In its battle over policy with Russia, Saudi Arabia has instigated an oil price war that will have major negative effects on equities, furthering the route we’ve already seen from the coronavirus correction.
Evidence of that can be seen in the current state of U.S. stock markets as of Monday morning.
All three major indexes were down nearly 7% following the announcement that Saudi Arabia hopes to push oil prices down rapidly.
The reason for the price drop? Russia.
On Friday, OPEC nations failed to agree on any policy that would stem the tide of falling prices. A major catalyst in those negotiations was Russia. Russian officials said they would not support any move to slow down production. This stance clashes with Saudi Arabia’s position to trim back production until coronavirus fears subside.
As a result, Saudi Arabia has slashed its crude oil prices and plans to increase output by almost 1 million barrels a day in the coming weeks. This is aimed to get Russia back to the table to discuss a production cut.
Impacts on the Markets
While there is no direct correlation between the price of oil and markets, Saudi Arabia’s move could not have come at a worse time.
Investors are already in sell-off mode thanks to the spread of the coronavirus, which could soon be classified a global pandemic.
That in and of itself had already triggered a roller coaster ride for U.S. markets.
In the last week, the S&P 500 swung up or down more than 2.5% for four consecutive trading days, and it was mostly down.
All three markets entered correction territory — dropping 10% from their most recent 52-week high — in recent weeks.
Additionally, the benchmark 10-year Treasury yield fell to 0.44%, indicating a continued rush by investors on safe havens.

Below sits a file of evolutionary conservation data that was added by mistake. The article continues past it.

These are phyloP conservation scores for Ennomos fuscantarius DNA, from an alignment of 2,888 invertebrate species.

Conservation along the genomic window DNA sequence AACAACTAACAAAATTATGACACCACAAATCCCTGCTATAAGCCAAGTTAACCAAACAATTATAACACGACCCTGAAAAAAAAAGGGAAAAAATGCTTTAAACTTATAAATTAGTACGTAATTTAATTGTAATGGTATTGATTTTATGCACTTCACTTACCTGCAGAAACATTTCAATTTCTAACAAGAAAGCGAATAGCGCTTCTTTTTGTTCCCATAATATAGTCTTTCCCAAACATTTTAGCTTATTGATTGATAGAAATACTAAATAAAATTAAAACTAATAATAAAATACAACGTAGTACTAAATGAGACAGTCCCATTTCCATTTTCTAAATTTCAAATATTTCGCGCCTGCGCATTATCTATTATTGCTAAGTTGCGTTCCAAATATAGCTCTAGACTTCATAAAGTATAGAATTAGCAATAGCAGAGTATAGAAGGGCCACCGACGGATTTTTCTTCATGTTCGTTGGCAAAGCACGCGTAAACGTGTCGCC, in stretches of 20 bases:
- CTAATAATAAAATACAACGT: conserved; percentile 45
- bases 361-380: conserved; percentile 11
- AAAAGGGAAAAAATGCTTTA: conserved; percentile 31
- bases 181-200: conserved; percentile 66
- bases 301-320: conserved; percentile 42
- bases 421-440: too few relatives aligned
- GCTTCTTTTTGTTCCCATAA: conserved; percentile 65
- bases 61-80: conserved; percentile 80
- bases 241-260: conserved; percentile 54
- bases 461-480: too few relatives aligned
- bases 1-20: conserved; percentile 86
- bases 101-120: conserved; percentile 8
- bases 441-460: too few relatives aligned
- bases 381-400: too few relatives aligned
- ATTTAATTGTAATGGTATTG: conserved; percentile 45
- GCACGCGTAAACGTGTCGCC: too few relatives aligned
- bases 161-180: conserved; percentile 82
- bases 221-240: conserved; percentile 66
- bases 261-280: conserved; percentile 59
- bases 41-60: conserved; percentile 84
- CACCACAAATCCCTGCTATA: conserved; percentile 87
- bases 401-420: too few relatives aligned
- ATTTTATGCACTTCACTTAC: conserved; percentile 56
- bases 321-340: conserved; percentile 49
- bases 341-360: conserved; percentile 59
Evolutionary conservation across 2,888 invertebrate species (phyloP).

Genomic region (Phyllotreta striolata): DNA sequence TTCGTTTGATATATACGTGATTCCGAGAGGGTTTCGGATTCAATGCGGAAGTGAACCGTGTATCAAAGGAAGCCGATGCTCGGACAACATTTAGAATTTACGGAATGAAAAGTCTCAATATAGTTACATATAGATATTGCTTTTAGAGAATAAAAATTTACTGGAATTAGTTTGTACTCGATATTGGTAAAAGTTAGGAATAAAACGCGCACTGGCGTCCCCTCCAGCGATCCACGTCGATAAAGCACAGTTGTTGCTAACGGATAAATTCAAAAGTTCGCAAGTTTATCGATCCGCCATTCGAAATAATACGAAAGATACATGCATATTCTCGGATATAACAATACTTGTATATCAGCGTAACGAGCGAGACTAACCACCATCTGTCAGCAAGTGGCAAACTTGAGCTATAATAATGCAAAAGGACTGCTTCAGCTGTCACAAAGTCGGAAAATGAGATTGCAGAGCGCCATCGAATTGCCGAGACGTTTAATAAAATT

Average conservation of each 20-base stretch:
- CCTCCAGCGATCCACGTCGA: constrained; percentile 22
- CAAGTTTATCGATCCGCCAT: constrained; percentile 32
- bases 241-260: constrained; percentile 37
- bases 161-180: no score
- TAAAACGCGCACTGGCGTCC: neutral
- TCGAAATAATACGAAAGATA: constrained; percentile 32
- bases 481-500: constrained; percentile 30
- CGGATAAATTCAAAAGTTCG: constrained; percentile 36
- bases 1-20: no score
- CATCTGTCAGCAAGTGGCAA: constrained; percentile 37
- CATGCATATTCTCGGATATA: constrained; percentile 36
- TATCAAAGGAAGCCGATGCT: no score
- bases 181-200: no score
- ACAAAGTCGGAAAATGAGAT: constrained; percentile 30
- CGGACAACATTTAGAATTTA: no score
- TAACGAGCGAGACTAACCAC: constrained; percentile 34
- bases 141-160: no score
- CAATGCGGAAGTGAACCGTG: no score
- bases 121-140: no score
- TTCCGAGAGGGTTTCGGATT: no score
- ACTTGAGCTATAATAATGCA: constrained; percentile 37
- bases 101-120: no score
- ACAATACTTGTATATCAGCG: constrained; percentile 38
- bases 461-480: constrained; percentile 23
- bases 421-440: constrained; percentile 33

All of it is “signaling an imminent recession,” according to CNBC’s Jim Cramer.
The collapse in yields and oil is signalling an imminent recession…I think we need to parse everything and remember that while most stocks aren't buyable, they will get to be that soon enough at this pace..
— Jim Cramer (@jimcramer) March 9, 2020
What Happens With Oil Prices?
This latest move by Saudi Arabia is aimed to bring Russia back to the table to negotiate production cuts.
The biggest question is: Will it?
Most likely, the answer is that it won’t anytime soon. It comes down to the financial position of each country. Saudi Arabia is tied closely to the U.S. dollar, but Saudi Arabia is much more flush with foreign currency reserves.
“It can sustain one or two years of a strategy like that. Others cannot. I think Russia will not sustain this for much longer and I think Russia will come back to OPEC+ as it did previously a few years ago,” ADS Investment Solutions senior executive officer Ryan Lemand told CNBC.
However, that could be a matter of months, rather than days.
On Monday morning, Brent crude futures dropped 21% to $34.76 a barrel, while West Texas Intermediate fell 21% to $32.52. It was the lowest percentage drop for West Texas Intermediate since 1991.
So the only way for oil prices to recover quickly from this impromptu price war rest on the ability for nations to contain the coronavirus outbreak.
Doing that would prop up demand for oil and push prices back to higher ground. However, as the virus continues to spread globally, the prospects for halting the outbreak seem slim.
The Heat is On Big Oil Companies
The pressure is now on large oil companies like Exxon Mobil Corp. (NYSE: XOM), BP PLC (NYSE: BP) and Chevron Corp. (NYSE: CVX).
Share prices for each of those companies were down more than 16% early Monday morning.
As long as the oil price war goes on, these companies will follow the last oil market crash of 2014. That means cutting costs, selling assets and streamlining operations to stay profitable at lower oil prices.
But all of that may not be enough for companies to maintain strong profits and dividend payouts to shareholders.
It’s likely the share prices of these companies will face even more pressure as long as the oil price war continues.
“Highly leveraged companies will be most impacted by the decline in crude prices,” Bernstein analyst Neil Beveridge said to The Financial Times.